Rakhine Student Faces Slow Recovery From Injuries Sustained During Shelling


2020-11-16
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myanmar-rakhine-student-hnin-yu-hlaing-sittwe-oct28-2020.jpg Hnin Yu Hlaing (R) is helped by her father, Maung Phyu Thee, at the Alo Taw Pyay Buddhist monastery compound in Sittwe, western Myanmar's Rakhine state, Oct. 28, 2020.
RFA

An ethnic Rakhine college student is making a slow but steady recovery from a head injury she sustained during an explosion amid armed conflict in western Myanmar Rakhine state that left her in a coma with apparent brain damage.

She is one of nearly 700 civilians who have been injured by fighting between Myanmar forces and the rebel Arakan Army (AA) that has raged in the state since late 2018. The hostilities have left more than 300 civilians dead and displaced about 226,000 others.

Hnin Yu Hlaing, 22, was released from Sittwe General Hospital in Rakhine’s capital on Oct. 26, though she remains unable to speak and must undergo physical therapy to regain her full range of motion in her left limbs. She has lost much of her memory from head wounds, one of which has left an artillery shell fragment still lodged in her head.

She can understand what others say to her and can walk a little without assistance, though her left arm and leg are slow to move and cannot sustain prolonged motion.

Hnin Yu Hlaing spent 46 days in the hospital — including two weeks in a coma — after shells slammed into her home in a village in Myebon township in early September. The northern Rakhine township has been one of the centers of the conflict, with civilians killed or maimed by crossfire from government troops and rebel soldiers.

Hnin Yu Hlaing’s parents, who now live with the young woman in a makeshift displacement camp at the Alo Taw Pyay Buddhist monastery compound in Sittwe, said they struggled with despair at the thought that their only child might not survive her injuries.

“I am so glad my daughter woke up,” said the woman’s father, Maung Phyu Thee.

“We could relax only after we learned that she would live. When she was in coma, we were in misery. We couldn’t eat well. Only now are we back to normal.”

On Sept. 8, four artillery shells fell on Myebon’s Nyaung Khat Kan village, where the family used to live, and another two hit just outside the community. Two of the four shells landed inside the family’s compound. Hnin Yu Hlaing suffered critical injuries to her head and body.

“We’ve got only one child,” said Maung Phyu Thee, recalling when he and his wife saw their daughter lying unconscious in the hospital for 15 days.

“We didn’t have any reason to live if she didn’t survive,” he said. “She was our only hope.”

Though Hnin Yu Hlaing survived the blasts, four other villagers, including two children, died during the attack, and 10 others were injured.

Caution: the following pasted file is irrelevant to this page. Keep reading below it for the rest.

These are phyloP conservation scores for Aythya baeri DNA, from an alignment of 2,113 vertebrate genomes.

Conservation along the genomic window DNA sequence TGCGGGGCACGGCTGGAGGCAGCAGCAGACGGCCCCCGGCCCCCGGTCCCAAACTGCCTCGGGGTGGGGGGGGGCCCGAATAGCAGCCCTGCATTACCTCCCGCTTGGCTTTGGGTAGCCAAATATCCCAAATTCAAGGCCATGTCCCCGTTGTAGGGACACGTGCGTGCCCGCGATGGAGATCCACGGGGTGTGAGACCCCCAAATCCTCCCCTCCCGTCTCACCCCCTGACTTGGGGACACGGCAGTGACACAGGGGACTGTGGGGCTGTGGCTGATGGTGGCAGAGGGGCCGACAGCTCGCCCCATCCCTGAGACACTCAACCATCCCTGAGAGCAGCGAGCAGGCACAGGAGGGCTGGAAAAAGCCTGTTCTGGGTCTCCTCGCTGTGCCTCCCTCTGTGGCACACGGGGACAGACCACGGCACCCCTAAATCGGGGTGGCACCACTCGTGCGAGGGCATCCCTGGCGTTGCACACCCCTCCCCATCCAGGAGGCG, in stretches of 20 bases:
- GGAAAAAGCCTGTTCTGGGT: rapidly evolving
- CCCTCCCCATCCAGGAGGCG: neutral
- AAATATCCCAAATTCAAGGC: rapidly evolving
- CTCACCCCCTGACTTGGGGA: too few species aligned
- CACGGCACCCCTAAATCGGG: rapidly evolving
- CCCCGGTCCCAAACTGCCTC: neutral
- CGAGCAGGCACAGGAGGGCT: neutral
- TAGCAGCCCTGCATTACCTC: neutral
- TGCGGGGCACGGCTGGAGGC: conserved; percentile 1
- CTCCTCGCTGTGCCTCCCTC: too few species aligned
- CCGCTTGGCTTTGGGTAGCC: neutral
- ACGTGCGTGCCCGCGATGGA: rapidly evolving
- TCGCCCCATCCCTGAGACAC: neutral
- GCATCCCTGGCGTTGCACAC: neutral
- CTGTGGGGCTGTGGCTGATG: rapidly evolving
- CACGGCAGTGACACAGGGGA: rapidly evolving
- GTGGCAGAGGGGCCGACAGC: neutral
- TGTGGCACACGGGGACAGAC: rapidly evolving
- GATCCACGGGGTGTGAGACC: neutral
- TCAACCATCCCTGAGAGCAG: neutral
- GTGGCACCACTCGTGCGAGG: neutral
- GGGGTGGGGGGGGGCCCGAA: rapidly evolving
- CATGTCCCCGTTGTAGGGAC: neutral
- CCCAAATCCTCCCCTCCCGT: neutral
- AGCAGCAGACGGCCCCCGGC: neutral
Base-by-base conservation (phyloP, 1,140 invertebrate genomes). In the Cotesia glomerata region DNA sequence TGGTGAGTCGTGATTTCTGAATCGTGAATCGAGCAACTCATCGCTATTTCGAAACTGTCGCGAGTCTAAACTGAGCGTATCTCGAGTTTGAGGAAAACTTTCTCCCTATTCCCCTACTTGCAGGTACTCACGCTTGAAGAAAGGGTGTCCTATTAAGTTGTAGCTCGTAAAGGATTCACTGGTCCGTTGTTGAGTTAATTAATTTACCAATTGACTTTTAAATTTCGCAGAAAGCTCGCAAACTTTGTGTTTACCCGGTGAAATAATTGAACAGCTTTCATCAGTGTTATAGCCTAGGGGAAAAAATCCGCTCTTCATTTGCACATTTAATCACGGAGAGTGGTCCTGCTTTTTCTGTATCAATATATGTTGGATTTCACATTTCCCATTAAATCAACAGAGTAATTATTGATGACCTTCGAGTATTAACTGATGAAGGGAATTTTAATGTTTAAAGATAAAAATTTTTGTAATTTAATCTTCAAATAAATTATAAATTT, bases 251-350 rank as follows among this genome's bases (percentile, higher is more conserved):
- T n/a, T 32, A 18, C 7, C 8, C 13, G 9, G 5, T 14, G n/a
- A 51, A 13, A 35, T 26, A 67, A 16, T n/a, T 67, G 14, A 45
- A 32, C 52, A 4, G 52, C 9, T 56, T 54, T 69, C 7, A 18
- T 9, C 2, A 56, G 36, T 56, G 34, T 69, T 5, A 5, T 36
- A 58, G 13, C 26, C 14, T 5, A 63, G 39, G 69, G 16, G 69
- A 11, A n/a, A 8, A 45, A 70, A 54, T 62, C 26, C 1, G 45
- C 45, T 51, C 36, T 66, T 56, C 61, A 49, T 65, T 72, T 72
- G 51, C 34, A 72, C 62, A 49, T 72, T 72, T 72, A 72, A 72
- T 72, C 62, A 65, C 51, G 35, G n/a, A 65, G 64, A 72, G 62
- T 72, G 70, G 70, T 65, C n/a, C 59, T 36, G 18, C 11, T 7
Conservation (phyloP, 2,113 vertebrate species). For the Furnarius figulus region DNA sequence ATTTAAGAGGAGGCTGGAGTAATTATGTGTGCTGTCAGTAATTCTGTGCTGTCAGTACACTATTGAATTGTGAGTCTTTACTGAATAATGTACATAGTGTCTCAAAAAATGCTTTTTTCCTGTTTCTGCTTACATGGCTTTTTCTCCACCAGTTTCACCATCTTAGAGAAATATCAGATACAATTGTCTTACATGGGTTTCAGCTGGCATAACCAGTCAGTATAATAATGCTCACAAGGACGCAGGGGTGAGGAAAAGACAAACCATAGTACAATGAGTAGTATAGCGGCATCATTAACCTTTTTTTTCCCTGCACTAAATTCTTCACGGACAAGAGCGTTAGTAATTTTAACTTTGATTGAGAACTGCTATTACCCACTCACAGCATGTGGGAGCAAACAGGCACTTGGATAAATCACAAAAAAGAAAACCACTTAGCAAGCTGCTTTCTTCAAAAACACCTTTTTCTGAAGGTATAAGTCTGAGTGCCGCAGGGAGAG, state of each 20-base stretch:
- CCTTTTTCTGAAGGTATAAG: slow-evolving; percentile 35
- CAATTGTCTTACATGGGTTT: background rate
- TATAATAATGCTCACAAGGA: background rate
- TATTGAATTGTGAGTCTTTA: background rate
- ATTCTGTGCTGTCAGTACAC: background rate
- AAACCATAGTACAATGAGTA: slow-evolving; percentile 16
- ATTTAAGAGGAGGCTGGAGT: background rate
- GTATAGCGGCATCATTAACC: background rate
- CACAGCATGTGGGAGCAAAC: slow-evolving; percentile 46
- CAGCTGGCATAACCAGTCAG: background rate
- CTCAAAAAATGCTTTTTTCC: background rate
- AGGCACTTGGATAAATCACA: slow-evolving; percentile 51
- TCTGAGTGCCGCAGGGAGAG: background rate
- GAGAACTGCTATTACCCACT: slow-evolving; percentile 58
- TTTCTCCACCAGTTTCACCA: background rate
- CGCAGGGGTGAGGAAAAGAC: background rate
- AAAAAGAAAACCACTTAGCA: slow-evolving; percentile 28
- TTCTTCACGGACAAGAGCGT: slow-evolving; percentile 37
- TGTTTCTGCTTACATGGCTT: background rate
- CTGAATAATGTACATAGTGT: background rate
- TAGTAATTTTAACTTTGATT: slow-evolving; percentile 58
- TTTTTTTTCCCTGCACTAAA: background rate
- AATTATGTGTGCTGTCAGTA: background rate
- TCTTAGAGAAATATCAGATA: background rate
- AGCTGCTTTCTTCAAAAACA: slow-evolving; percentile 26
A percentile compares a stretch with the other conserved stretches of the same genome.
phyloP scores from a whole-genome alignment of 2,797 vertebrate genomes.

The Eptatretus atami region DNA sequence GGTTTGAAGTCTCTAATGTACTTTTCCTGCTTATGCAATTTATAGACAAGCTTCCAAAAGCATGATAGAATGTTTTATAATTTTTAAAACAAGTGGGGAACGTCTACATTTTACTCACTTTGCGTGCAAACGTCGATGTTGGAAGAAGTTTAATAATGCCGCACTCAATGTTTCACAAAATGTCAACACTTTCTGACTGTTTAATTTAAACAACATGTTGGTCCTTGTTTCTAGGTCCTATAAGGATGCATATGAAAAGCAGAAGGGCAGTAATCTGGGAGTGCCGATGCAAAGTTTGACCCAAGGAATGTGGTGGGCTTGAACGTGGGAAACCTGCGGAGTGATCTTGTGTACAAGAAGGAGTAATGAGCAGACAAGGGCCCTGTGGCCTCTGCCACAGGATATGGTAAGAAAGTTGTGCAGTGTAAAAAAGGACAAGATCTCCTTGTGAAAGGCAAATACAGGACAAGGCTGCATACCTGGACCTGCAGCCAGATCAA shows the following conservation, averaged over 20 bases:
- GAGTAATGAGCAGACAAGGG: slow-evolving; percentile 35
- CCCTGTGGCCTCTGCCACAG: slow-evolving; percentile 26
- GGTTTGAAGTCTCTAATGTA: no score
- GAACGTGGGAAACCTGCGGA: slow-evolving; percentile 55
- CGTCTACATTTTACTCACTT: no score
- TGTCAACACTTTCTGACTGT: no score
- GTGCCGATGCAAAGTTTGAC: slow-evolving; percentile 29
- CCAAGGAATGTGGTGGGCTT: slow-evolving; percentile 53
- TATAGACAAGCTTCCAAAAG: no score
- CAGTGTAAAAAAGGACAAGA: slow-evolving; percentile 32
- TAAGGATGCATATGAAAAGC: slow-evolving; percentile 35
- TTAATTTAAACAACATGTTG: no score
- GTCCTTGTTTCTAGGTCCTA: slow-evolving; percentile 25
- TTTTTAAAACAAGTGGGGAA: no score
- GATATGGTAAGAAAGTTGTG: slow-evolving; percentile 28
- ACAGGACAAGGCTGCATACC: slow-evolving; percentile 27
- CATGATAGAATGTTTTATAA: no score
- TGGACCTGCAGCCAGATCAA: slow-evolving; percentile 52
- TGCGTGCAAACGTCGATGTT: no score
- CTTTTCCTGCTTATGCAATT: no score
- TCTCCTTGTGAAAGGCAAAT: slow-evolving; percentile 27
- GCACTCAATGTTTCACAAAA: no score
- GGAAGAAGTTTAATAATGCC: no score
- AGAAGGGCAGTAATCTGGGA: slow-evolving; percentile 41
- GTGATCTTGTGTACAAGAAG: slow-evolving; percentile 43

At least 52 women and girls have died, and 201 have been injured, as a result of the fighting to date.

Following the incident, UNICEF issued a statement that children should not be targeted in armed conflict, while Thomas Andrews, the U.N.’s special rapporteur on the situation of human rights in Myanmar, called for an immediate end to military assaults on Rakhine villages and decried the mounting toll of child casualties in the war.

Hnin Yu Hlaing (R) sits beside her father, Maung Phyu Thee, at the Alo Taw Pyay Buddhist monastery compound in Sittwe, western Myanmar's Rakhine state, Oct. 28, 2020.
Hnin Yu Hlaing (R) sits beside her father, Maung Phyu Thee, at the Alo Taw Pyay Buddhist monastery compound in Sittwe, western Myanmar's Rakhine state, Oct. 28, 2020.
Credit: RFA
High hopes for her daughter

Hnin Yu Hlaung, a history student, was in the final year of her studies at the Yangon University of Distance Education when she was injured in the conflict.

Now her parents do not know if she will be able to complete her studies.

Her mother, Sein Than Yin, said she has high hopes for her daughter.

“Only after she woke up did I feel hopeful again,” she said. “Now, I want her to be able to speak again. I want her arm to recover enough so she is able to move normally like before. She was still doing her college studies. I want her to be an educated person.”

A volunteer group helping villagers injured in the war had arranged for Hnin Yu Hlaing to be transported and admitted to Sittwe General Hospital in time for doctors to save her life.

But Hnin Yu Hlaing still needs an operation to remove the shrapnel from her head, said the group’s Ye Thaw Htoo who helped transport her to the medical facility.

Doctors in Sittwe performed surgery on Hnin Yu Hlaing for the injuries she sustained, but she will have to travel to Yangon at a later date for another surgical procedure to take out the shell fragment, he said.

“She cannot travel to Yangon in her current condition,” Ye Thaw Htoo said. “She needs to do exercises to regain her former condition. Only then can she travel to Yangon.”

In the meantime, Hnin Yu Hlaing continues to do physical therapy exercises on iron bars provided by donors to strengthen her body at the displacement camp where she and her parents are sheltering temporarily.

The fighting in northern Rakhine state is technically still on, but has abated somewhat following Myanmar’s Nov. 8 general elections, which had been cancelled in townships in the conflict zone.

Since then, the AA, which has been declared a terrorist organization by the government, has called for a by-election before the end of the year in areas where voting was suspended and has offered to extend a unilateral ceasefire until Dec. 31.

Reported by RFA’s Myanmar Service. Translated by Ye Kaung Myint Maung. Written in English by Roseanne Gerin.

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